So what will be the consequences for the two Tennessee school districts that missed a state-imposed deadline to share contact information for their students with charter schools? For now, disappointment from the state’s top education official.
Education Commissioner Candice McQueen had promised to issue consequences if the two districts, Shelby County Schools and Metro Nashville Public Schools, did not meet the Monday deadline.
But when the end of the day passed — as expected — without any data-sharing, McQueen declined to penalize the districts. Instead, she issued a stern statement.
“We are disappointed that these districts are choosing to withhold information from parents about the options that are available to their students while routinely saying they desire more parental engagement,” she said. “Allowing parents to be informed of their educational options is the epitome of family engagement and should be embraced by every school official.”
McQueen seemed to indicate that firmer consequences could lie ahead. “We must consider all options available in situations where a district actively chooses to ignore the law,” she said in the statement. McQueen told lawmakers in a conference call last month that she was not discussing withholding state funds as a penalty at the time, according to Rep. John Clemmons, who was on the call.
The anticlimactic decision comes after weeks of back-and-forth between the state and its two largest school districts over student contact information — the latest front in the districts’ ongoing enrollment war with charter schools.
Charter schools are pressing the districts to share information about their students, arguing that they need to be able to contact local families to inform them about their school options. District leaders argue that a federal rule about student privacy lets local districts decide who gets that information. (The districts have chosen to distribute student contact information to other entities, including yearbook companies.)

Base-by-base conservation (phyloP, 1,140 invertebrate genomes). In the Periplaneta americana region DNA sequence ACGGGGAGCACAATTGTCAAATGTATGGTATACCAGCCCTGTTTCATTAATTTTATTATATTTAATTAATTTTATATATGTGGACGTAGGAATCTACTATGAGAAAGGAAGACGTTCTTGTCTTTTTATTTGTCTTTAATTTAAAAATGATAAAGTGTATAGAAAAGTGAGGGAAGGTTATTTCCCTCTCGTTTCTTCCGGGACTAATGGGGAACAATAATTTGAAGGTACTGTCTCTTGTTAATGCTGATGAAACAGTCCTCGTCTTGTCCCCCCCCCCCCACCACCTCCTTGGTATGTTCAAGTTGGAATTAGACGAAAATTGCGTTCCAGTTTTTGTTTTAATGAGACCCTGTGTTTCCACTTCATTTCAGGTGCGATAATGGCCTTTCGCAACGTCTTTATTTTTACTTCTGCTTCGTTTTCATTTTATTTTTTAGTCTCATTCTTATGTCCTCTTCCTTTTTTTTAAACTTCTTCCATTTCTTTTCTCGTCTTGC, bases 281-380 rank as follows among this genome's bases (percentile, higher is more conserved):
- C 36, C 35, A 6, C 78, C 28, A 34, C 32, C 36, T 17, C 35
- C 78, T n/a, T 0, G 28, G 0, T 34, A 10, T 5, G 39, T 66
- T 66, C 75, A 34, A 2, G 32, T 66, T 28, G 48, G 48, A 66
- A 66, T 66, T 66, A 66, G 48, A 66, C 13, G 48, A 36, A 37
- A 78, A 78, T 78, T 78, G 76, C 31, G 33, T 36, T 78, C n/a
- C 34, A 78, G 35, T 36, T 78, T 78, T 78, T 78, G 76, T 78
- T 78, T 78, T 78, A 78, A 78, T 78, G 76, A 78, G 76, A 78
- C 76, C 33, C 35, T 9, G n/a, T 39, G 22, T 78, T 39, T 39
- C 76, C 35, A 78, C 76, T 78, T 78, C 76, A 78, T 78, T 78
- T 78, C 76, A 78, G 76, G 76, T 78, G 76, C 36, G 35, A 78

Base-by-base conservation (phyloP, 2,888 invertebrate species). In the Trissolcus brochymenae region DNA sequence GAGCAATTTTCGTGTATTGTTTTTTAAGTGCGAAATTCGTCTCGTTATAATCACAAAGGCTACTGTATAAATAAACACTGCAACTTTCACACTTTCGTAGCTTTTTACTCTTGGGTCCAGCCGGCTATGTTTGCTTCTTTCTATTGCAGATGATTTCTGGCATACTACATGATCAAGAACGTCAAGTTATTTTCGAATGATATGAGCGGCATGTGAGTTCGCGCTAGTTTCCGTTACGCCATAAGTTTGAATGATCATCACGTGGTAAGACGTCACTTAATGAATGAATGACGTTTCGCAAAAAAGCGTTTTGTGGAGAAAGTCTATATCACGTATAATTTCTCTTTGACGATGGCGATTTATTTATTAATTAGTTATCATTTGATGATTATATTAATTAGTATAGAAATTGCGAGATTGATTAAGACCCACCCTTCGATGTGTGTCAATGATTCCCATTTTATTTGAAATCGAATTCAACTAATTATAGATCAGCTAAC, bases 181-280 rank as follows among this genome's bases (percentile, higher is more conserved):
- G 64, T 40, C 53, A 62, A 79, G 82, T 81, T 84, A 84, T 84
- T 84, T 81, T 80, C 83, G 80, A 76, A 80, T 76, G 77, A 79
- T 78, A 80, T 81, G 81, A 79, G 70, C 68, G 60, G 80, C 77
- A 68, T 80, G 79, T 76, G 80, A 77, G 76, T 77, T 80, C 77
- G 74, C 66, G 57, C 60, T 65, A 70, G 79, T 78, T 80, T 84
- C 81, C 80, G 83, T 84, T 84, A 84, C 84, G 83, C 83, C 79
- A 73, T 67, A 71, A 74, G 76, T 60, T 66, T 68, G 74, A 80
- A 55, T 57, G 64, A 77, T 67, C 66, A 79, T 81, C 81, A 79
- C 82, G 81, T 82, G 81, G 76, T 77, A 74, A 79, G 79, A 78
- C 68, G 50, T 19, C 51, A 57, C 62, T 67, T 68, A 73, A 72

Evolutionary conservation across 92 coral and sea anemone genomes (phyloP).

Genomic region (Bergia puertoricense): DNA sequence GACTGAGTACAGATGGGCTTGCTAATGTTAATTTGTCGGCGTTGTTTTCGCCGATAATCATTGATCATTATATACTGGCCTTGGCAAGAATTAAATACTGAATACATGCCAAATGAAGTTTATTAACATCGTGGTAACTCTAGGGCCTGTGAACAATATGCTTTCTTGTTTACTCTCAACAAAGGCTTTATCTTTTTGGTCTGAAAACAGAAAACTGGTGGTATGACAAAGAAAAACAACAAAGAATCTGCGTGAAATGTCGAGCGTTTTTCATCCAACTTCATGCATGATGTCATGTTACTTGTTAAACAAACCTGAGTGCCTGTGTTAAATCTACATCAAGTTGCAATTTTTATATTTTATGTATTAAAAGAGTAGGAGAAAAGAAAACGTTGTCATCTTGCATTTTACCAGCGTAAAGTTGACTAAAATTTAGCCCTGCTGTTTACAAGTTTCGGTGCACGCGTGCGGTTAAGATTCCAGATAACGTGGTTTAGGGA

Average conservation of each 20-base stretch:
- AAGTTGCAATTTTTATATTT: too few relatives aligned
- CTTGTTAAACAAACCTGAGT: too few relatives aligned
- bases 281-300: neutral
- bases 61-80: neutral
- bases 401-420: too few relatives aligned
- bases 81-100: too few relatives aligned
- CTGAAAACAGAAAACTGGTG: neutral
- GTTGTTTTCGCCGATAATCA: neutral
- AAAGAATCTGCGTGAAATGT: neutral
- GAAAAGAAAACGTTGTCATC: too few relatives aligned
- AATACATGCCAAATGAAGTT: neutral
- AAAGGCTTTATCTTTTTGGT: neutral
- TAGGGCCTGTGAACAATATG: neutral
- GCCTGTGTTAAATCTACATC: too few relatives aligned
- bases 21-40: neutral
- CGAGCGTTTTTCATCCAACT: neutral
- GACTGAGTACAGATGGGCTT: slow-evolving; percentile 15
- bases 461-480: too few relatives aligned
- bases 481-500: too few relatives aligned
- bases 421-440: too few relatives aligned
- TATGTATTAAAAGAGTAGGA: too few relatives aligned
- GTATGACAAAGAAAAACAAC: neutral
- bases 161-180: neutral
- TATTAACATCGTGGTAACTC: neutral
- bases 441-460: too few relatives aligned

The state’s attorney general sided with charter schools, saying that marketing to families is an acceptable use of student contact information and districts were required to hand it over to charter schools that requested it. Both school boards cite a committee discussion in February when state lawmakers sought to make sure the information could not be used as a “recruiting tool” as evidence that the intent of the law runs counter to the state’s application of it.
Now, the conflict has potential to head to court. Shelby County Schools already committed last month to writing a letter outlining its arguments to support the Nashville district if it decides to file a lawsuit against the state.
As the deadline drew near, the two school boards teamed up to flesh out their positions and preview what that legal battle might look like. Over the weekend, board chairs Anna Shepherd in Nashville and Chris Caldwell in Memphis penned a letter to USA Today’s Tennessee papers arguing the districts should not be required to hand over student information to a state-run district facing deep financial, operational and academic woes.
They also pointed to a recent $2.2 million settlement between a parents and a Nashville charter network over spam text messages promoting enrollment at its schools as evidence the transaction could lead to invasion of privacy.
Clarification (Sept. 25, 2017): This story has been updated to clarify the source of McQueen’s early comments on penalties she was discussing at the time.